Another super happy sweet Sekhar Kammula Telugu film with an awesome heroine and a nice hero! Really, he’s just the best director.
My beloved Nagarjuna has a nephew! Who knew!!!! And I think he’s a pretty good actor? It’s hard to tell in this film, because it is so much the heroine’s story, but he seemed fine. Both “fine” as an actor and “fiiiiyuuuun” as an attractive young man. Although in both ways it kind of snuck up on you, he starts out seeming like any other glasses wearing engineer type. But then he is so gentle and thoughtful and kind and it all shines through in this very lowkey subtle performance. And he takes off his glasses and looks sensitive and you start to really enjoy his looks too.
Of course Kamalinee Mukherjee is wonderful too. And I was looking at her bio, she is the actress we were just asking for the comments! Instead of some untrained teenager, she started in films at age 24 after being in plays through out high school and college, and doing a theater workshop in Bombay. On the other hand, the only reason she could start so late and still have a career is because of outside of the box directors like this one, who wrote roles for strong mature independent women instead of little girls just out of their teens.
This is a slightly better balanced movie than Anand, where it was all about the heroine. In this film, it is about the hero and heroine jointly. And after them, all the other people around them in their lives. While Anand was built around a small neighborhood, this film is built around a boat trip. The perfect setting for this kind of story, a group of companionable strangers all thrown together for days on end through all sorts of events.
What makes it especially delightful is, just as Anand took place in what felt like a real middle-class neighborhood, so does this take place on a real middle-class boat trip. It’s not a fancy cruise ship going around the world, it’s an old passenger boat going up a river to a pilgrimage spot, the kind of trip that you would realistically expect a young working woman, a large family wedding, and various other minor characters to be able to afford. And also to be able to enjoy, there is no requirement for familiarity with European cooking or a need to have dozens of high fashion outfits for different occasions, you just have to enjoy good basic food, have a few saris and salwars, and a good book to read. And be a Hindu I suppose, but in this case that doesn’t bother me, because it is not a situation that should be/could be open to all and from which other communities are excluded, it is an explicitly Hindu experience, a pilgrimage trip. Just like this doesn’t feel like an idealized version of the middle-class, it also doesn’t feel like an idealized version of Hindu. These aren’t Hindus who go about their day thinking “I am Hindu”, it’s just naturally integrated into their lives, the stories and rituals are what they do and it doesn’t mean anyone else has to do them to.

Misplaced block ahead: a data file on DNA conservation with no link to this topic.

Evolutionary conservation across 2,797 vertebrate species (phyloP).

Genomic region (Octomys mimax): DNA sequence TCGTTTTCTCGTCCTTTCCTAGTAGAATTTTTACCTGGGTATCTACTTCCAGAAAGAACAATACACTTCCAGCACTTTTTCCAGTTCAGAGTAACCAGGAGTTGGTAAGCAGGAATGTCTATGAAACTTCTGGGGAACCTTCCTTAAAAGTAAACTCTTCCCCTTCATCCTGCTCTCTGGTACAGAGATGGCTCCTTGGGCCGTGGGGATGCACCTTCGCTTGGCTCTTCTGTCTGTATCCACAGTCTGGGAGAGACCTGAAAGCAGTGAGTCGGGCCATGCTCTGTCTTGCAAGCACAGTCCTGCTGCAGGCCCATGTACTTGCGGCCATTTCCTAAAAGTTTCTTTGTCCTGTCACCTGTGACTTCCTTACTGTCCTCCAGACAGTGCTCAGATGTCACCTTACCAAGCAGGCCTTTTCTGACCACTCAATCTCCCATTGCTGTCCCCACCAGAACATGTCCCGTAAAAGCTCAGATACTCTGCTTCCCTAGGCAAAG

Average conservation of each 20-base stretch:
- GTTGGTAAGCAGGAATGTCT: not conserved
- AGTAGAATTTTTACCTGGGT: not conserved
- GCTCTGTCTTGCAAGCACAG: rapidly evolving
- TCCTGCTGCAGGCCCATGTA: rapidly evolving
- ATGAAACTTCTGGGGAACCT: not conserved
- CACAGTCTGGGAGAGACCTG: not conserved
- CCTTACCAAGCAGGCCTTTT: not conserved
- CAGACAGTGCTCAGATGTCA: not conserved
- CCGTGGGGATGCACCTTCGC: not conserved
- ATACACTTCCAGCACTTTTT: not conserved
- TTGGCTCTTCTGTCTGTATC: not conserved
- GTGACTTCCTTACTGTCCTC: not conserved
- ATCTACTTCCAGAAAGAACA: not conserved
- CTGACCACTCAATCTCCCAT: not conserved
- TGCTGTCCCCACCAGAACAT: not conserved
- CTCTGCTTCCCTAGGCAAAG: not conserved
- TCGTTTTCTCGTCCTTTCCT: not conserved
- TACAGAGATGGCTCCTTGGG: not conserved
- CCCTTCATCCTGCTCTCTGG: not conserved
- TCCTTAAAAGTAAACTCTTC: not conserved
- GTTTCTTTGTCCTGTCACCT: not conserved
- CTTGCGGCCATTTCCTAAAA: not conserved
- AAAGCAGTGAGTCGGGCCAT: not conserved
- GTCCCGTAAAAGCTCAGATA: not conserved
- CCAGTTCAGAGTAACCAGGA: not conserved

I think that’s kind of the theme that pervades this film, there is no one way that you have to do things. Arranged marriages are fine, so are love marriages. Working for money is okay, so is working for a dream. Being ambitious, and being unambitious. The worst sin you can do is try to tell someone else how to be, what they should want.
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We open with our hero and heroine. But not our hero and heroine in the warm embrace of their family (although they both like their families). These are two independent people with their own lives outside of the home, and their own dreams within the great society. Our heroine is a scooter riding businesswoman dreaming of bringing her fashion salon to success. And our hero has an American degree but wants to put it to use working for political parties and the good of the country instead of money. While our heroine goes around trying to sell her products, he is going around trying to sell himself, to convince the party workers he has something to offer even if he can’t raise a crowd or shout loudly.
Their dreams are very different, but what they share is what they are trying to escape. That is our heroine’s nightmare which opens the film. A first night with an eager husband as she tries to escape his clutches and have a real conversation. And the wakes up, relieved to discover she is still single with a business to go to and a family that tolerates her ambitions.
It’s not our hero’s explicit nightmare, but it is implicit. He returns home to discover his cousin Neetu Chandra has had her marriage arranged to a wealthy young bureocrat. Which horrifies him, although she doesn’t seem to mind. It is partly because our hero Sumanth is in love with his cousin (remember, Telugu film, so it’s not incest so long as she is his maternal cousin), but also because the thought of this kind of marriage disgusts him. And he can’t understand how Neetu can be so casual about it. He wants to pursue his desire to do good for the people and the country, and marry a woman who is in love with him and eager for marriage. Kamalinee wants to escape a dull married life with a husband who doesn’t even want to talk to her and instead pursue her dreams of success in her chosen field. Her little dreams, at one point she starts to ask God for fabulous wealth, and then changes her prayer to just enough to pay the rent on her little shop. That’s all she wants, just as all Sumanth wants is to work for the good of the party, not be elected or famous or anything in particular. And they both want to be with partners who will understand and support them, not undermine them.